Skip the Mother’s Day flowers for me


My husband does not buy me candy or flowers for Mother’s Day. His only comment on the subject, to date, is “You’re not my mother.”

Most men cannot get away with this. I, however, am extraordinarily tolerant of my husband’s odd little foibles. I’m nearly saint-like in my forbearance. Really. Also, sugar makes me ill and I find the bestowing of flowers that someone has killed in your honor to be an odd custom.

“Let’s kill some plants and hand them to Mommy,” is just weird.

My apologies to the flower shops who make their living by encouraging people to do exactly that. 

There’s also the fact that I’m new to the mothering game, having officially been one for only seven years now. The reality that my children are 25 and 22 is something you should just ignore. We do. They call me “Mom,” I call them my first-born-and-only daughter, and my first-born-and-only son, and they submit gracefully to the monikers.

But, for my two kidlings, and for all children and spouses (except mine), Mother’s Day is Sunday, May 8, this year, in other words, not long from now. You should be considering what you plan to do for your precious mother, without whom you would not have life, or for wife, or baby mama, as the case may be.

Unfortunately, it’s one of those holidays that lands on a different day almost every year. This means that I cannot hang up a sign like I did for my birthday. I thought my daughter was going to hurt herself laughing when she saw the sign tacked to the wall in front of our toilet: “Your wife’s birthday is April 3. Every year.”

It worked.

But Mother’s Day is the second Sunday in May. Yes, every year. It’s possible it was established mainly so that mothers, when faced with the question, “But when is Children’s Day?” by their younger descendants can say, “Why, my precious, every day is Children’s Day!”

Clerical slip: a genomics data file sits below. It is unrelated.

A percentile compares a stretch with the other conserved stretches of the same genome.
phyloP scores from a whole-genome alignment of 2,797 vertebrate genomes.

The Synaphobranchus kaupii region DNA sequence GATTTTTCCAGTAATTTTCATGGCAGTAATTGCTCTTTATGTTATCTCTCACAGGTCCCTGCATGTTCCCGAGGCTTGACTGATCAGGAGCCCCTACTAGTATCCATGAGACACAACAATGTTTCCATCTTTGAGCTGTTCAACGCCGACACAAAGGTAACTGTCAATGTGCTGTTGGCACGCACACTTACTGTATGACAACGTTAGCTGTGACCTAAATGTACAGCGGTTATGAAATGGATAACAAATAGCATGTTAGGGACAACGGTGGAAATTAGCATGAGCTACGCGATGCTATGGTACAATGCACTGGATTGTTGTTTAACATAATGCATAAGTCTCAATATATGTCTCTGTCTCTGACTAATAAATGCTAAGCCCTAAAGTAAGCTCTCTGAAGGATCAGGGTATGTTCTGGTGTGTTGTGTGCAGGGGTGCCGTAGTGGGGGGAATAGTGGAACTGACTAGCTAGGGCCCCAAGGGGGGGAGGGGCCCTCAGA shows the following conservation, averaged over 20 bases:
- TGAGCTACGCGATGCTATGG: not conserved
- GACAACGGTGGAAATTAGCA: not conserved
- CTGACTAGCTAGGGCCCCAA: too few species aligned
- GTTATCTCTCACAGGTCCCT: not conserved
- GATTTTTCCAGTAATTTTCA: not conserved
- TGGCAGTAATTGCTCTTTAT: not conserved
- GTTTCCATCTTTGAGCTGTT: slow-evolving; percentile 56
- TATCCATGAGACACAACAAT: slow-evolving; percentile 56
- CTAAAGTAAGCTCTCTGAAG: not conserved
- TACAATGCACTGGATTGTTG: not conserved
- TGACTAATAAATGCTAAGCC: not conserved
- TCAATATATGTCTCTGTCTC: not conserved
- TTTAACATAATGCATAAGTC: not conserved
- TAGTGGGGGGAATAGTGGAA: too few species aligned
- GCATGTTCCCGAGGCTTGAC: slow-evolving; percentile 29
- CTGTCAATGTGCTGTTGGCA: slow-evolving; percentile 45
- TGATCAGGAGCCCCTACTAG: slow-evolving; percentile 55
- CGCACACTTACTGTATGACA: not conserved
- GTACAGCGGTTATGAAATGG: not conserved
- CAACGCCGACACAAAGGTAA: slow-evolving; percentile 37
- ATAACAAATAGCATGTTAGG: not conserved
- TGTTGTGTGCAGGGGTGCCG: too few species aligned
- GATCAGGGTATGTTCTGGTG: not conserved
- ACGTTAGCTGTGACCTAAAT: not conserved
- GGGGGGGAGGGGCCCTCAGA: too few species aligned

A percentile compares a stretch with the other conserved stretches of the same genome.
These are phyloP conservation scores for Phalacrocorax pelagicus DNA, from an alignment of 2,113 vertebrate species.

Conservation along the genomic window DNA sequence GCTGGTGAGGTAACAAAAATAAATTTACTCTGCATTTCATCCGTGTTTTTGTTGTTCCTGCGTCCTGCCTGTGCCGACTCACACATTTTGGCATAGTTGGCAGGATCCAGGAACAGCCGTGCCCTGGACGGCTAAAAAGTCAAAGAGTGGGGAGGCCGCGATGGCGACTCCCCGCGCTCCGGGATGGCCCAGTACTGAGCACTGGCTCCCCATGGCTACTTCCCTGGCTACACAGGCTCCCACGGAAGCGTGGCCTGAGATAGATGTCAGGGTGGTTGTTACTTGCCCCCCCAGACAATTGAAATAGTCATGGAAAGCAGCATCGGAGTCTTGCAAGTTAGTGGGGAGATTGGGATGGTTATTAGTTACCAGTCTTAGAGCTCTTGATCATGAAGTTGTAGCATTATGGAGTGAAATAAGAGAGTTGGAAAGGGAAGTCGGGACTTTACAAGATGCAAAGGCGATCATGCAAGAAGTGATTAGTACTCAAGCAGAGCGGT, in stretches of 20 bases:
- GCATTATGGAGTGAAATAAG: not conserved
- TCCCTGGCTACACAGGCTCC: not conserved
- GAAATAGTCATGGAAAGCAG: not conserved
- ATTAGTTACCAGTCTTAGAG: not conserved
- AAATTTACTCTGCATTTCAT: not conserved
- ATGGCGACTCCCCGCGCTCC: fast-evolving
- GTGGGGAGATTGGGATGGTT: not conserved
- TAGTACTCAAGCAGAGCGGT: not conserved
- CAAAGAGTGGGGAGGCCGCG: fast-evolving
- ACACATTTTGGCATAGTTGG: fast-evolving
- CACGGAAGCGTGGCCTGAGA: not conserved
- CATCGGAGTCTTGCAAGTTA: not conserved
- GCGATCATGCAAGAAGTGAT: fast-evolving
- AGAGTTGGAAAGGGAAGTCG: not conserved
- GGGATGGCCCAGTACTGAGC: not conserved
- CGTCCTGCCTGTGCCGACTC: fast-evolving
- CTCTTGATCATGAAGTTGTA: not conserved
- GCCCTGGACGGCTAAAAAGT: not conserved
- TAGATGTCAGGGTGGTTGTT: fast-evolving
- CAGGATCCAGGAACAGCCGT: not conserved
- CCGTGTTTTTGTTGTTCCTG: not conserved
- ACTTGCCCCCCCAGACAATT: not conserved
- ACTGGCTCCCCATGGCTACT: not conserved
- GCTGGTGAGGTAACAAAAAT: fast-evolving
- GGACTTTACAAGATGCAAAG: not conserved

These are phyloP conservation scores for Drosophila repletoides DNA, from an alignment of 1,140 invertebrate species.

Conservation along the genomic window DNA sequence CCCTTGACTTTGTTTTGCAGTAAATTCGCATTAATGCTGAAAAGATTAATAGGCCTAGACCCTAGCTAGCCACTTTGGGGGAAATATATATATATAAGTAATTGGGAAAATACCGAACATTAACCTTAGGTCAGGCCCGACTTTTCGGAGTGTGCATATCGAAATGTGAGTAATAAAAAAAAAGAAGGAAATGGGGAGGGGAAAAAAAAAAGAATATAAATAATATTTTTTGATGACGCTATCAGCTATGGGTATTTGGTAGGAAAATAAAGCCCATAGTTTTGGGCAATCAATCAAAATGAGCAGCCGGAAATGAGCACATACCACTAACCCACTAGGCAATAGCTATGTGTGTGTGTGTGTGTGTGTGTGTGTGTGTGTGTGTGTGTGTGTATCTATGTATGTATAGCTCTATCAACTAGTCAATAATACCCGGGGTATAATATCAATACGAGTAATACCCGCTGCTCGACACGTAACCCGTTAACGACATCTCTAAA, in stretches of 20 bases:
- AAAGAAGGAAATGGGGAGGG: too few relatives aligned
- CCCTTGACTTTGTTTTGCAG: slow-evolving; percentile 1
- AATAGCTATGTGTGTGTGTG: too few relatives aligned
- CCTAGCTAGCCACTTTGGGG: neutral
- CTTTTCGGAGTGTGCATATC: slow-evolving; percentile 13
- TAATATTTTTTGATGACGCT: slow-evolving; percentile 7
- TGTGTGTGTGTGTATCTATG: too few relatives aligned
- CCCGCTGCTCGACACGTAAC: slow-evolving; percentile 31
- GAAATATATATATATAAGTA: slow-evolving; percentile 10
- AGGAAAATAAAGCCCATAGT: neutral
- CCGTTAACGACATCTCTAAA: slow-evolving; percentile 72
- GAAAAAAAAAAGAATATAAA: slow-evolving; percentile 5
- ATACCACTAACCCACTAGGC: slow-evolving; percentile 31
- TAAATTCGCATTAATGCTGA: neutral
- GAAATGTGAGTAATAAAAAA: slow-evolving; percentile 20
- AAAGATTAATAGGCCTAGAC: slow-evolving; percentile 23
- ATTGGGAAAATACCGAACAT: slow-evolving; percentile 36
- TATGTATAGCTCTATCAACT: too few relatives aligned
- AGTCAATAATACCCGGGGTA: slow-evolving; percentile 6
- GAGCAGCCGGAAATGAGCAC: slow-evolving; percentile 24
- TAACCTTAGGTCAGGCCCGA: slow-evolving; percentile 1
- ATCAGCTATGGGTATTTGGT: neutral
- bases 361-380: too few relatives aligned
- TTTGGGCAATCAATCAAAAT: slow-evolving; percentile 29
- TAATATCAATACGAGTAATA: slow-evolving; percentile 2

Yeah, I don’t talk like that either, but that would have been appropriate in 1908 when it was first established in the U.S. Six years later, President Woodrow Wilson declared it a national holiday to honor mothers.

My husband will be happy to know that Anna Jarvis, the lady who started the whole thing to honor her sainted mama, was utterly disgusted by the commercialization of the holiday, from cards to candies to carnations. She ended up protesting at a convention of the candy industry in 1923. She was arrested for disturbing the peace when she launched yet another protest at a flower sales event held to raise money for American War Mothers.

Most countries now celebrate some form of the holiday, though dates vary. There’s a common misconception that Mothering Sunday, celebrated in Europe, is exactly equivalent. It is not—it was originally established as honoring the “mother” church, whether Catholic or Protestant. Many countries have evolved—or devolved, as the case may be, thanks to the commercial interests—into something much more similar to our own calorie-laden and flower-infested holiday. 

The UK and Ireland also tag it Mothering Sunday, and celebrate theirs the same day, on the fourth Sunday in Lent. However, all their commercial leeches have also conspired to suck the religion right out of the whole thing, and they celebrate just like we do.

For the mothers reading this, you can also tell the child complaining about there being no Children’s Day that Mongolia actually does set aside a day just for the munchkins. You can also ask them if they would like to move there, if they get too annoying about the whole thing.

The Socialists in Europe (attention, Bernie Sanders!) celebrate International Women’s Day, apparently because Mother’s Day is such a capitalist celebration. Hard to argue with that.

But in South Korea, they celebrate Parent’s Day, which just means that the little children must spend even more of their parents’ money to buy both parentals something.

In Armenia, they celebrate Motherhood and Beauty Day. Still haven’t quite figured out whether ugly mothers get presents as well. The resource I was looking at (OK, it was Wikipedia, that incredibly reliable source) said it is “celebrating every woman as beautiful in her own way.”

I had to go looking for it, but there actually is a National Mother-in-Law Day, as well. Apparently, it was started about 20 years after Mother’s Day by a newspaper editor in Amarillo. It’s slated for the fourth Sunday of October. Every year. In this country. Swear.

I’m thinking out loud I’m owed a couple of years of presents for that one.

Lisa C Hannon’s email is She lives and writes in West Texas.